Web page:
- The Respondent’s domain name constitutes a mere passive holding with no bona fide offering of goods or services and the Respondent is not known by the name “todomail” and therefore has no legitimate rights or interests in the domain name.
- The Respondent’s mere passive holding of the domain name may be considered evidence of bad faith, as held in several UDRP Panel decisions.
As a result, the Complainant petitions that the <todomail.com> domain name be transferred to it.
In its reply to the complaint, the Respondent points out the following:
- That the <todomail.com> domain name is not confusingly similar to Complainant’s trademarks TODITO.COM or its alleged common law mark TODITOMAIL.
- That the Complainant cannot claim rights in the word “TODO”.
- That there is no likelihood of confusion because, as can be seen from the advertisements on the site, the Respondent’s domain name is intended for English speakers whereas Complainant’s marks are intended for Spanish speakers.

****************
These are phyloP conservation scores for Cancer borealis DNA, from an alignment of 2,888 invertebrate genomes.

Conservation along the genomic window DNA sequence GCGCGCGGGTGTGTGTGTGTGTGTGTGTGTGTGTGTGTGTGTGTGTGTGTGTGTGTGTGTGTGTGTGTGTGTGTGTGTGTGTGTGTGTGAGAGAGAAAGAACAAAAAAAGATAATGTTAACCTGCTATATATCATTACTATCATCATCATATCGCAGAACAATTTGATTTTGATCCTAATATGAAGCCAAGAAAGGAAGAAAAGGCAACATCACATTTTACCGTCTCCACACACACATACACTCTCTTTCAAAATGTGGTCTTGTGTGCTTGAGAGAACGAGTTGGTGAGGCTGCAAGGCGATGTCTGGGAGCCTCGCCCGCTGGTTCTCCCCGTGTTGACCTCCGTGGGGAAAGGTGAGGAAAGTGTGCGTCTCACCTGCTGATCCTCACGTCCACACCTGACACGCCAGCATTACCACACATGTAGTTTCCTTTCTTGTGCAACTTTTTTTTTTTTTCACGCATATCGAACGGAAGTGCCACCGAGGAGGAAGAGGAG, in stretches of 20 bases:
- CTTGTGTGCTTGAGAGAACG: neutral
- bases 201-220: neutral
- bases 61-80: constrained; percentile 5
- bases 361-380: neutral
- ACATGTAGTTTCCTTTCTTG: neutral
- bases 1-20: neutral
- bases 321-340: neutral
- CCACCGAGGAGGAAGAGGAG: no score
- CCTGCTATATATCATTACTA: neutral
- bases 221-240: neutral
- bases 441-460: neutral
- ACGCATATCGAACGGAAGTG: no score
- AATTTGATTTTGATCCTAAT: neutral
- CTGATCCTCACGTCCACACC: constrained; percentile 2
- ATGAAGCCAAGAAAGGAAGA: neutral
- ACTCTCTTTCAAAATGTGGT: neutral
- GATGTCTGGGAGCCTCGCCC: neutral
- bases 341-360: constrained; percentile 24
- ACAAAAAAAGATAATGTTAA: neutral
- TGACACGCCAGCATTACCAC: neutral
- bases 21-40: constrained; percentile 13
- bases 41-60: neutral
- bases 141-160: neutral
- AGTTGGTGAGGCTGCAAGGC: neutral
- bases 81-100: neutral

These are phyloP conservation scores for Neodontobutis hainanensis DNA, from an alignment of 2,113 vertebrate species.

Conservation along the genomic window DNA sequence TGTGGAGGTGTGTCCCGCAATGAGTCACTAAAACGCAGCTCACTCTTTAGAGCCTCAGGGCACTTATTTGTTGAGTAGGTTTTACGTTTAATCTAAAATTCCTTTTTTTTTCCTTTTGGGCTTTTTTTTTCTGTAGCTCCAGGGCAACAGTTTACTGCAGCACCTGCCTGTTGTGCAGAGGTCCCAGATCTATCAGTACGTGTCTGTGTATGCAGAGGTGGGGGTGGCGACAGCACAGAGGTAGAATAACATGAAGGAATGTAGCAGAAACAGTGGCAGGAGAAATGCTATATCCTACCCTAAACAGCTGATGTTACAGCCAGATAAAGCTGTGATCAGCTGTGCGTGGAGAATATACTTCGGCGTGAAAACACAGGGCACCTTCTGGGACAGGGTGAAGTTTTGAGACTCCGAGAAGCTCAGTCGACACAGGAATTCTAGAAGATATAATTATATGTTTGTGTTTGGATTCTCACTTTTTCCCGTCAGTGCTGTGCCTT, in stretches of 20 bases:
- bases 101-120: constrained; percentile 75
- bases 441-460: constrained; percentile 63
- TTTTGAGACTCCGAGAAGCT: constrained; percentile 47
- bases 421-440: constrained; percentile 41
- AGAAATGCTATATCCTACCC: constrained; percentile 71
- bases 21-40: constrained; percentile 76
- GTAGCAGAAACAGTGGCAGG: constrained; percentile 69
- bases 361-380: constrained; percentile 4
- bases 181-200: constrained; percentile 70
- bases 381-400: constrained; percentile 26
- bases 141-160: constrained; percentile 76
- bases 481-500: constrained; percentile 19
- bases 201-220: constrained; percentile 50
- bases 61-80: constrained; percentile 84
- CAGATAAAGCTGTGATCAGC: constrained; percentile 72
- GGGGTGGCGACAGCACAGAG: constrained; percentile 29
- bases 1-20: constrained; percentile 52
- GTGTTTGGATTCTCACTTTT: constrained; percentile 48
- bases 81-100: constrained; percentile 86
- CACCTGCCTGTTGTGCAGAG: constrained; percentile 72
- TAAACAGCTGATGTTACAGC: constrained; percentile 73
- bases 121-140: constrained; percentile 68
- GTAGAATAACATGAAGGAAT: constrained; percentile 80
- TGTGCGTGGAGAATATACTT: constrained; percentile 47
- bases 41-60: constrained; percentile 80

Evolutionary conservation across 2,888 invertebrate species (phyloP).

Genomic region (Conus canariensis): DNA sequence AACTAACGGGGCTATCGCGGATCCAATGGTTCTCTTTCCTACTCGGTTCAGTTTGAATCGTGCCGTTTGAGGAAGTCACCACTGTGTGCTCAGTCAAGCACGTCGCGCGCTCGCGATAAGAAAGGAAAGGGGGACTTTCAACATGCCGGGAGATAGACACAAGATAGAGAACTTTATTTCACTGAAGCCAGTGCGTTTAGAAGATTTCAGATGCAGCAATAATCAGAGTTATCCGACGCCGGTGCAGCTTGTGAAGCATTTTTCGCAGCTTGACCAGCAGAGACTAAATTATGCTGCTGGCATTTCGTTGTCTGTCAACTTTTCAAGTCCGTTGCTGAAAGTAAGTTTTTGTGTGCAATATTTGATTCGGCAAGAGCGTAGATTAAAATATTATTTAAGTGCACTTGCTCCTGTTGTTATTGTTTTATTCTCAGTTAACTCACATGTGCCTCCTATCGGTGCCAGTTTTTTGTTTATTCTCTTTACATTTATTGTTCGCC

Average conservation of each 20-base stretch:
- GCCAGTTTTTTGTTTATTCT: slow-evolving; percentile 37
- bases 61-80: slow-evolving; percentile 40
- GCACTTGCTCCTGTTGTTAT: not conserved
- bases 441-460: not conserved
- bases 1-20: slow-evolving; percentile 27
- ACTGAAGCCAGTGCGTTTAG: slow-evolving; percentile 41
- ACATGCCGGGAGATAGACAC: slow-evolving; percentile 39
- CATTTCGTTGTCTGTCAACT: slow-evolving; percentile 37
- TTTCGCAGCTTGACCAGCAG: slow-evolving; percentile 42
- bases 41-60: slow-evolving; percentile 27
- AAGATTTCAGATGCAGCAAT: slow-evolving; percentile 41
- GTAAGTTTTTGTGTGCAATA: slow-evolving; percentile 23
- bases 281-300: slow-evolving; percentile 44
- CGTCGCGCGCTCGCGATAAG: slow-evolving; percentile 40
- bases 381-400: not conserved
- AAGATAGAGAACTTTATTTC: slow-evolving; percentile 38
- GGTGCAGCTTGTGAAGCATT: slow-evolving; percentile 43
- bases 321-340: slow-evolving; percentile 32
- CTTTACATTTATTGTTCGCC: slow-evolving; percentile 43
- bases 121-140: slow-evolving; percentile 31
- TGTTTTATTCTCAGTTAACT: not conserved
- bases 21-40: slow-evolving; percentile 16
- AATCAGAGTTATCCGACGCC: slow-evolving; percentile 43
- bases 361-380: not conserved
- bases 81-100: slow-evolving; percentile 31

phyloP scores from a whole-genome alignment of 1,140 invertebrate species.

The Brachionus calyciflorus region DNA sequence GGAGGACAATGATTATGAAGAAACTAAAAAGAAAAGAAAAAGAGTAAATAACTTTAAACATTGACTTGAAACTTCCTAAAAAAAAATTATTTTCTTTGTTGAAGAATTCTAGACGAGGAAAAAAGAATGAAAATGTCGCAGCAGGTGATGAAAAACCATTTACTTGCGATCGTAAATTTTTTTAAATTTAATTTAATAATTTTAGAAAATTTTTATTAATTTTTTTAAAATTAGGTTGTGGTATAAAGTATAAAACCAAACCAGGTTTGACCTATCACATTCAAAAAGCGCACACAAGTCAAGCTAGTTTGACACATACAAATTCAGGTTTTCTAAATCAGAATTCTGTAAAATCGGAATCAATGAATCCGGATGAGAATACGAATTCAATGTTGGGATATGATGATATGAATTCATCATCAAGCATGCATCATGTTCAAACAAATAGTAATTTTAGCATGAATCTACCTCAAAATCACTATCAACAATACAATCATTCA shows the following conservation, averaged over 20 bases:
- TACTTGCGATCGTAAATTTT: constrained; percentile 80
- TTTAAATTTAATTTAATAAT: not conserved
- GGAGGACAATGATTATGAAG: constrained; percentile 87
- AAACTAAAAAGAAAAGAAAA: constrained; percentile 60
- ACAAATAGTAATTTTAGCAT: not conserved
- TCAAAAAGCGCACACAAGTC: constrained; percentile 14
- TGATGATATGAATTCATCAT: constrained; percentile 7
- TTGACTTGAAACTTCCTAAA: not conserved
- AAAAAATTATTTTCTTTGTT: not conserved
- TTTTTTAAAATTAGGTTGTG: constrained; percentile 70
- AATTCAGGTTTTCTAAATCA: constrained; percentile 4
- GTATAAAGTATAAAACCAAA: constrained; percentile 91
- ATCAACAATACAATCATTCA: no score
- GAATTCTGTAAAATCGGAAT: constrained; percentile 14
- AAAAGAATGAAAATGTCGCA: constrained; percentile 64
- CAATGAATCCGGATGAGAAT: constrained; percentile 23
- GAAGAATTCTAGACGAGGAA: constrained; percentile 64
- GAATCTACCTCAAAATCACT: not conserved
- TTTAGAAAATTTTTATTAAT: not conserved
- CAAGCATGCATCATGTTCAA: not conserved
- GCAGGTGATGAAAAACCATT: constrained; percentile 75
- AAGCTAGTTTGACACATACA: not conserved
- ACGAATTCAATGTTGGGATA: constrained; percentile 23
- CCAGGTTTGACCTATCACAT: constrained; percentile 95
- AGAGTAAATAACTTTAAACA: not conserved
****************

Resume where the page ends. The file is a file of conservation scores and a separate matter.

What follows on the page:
- Respondent has a legitimate interest in the domain name and has used it for corporate email services and advertising.
- Respondent has not attempted to mislead or divert customers from Complainant’s business and has always acted in good faith, as is shown by its prompt reply to Complainant’s earlier demand letter.
- The decisions cited by Complainant are not applicable to this case given that the domain name is not confusingly similar to Complainant’s trademarks and it has not evidenced that the domain name is being used in bad faith.
6. Discussion and Findings
The premises for accepting the complaint, as per paragraph 4 of the Policy, are as follows:
- The domain name registered by the Respondent must be identical to, or be sufficiently similar to give rise to confusion with a trademark for goods or services in which the Complainant holds rights.
- The Respondent must have no rights or legitimate interests in relation to the domain name; and
- The domain name must have been registered and be used in bad faith.
A. Identical or Confusingly Similar
The Complainant has claimed its ownership of U.S. trademark registration No. 2.554.685 “TODITO.COM” as well as of its common law trademark TODITOMAIL.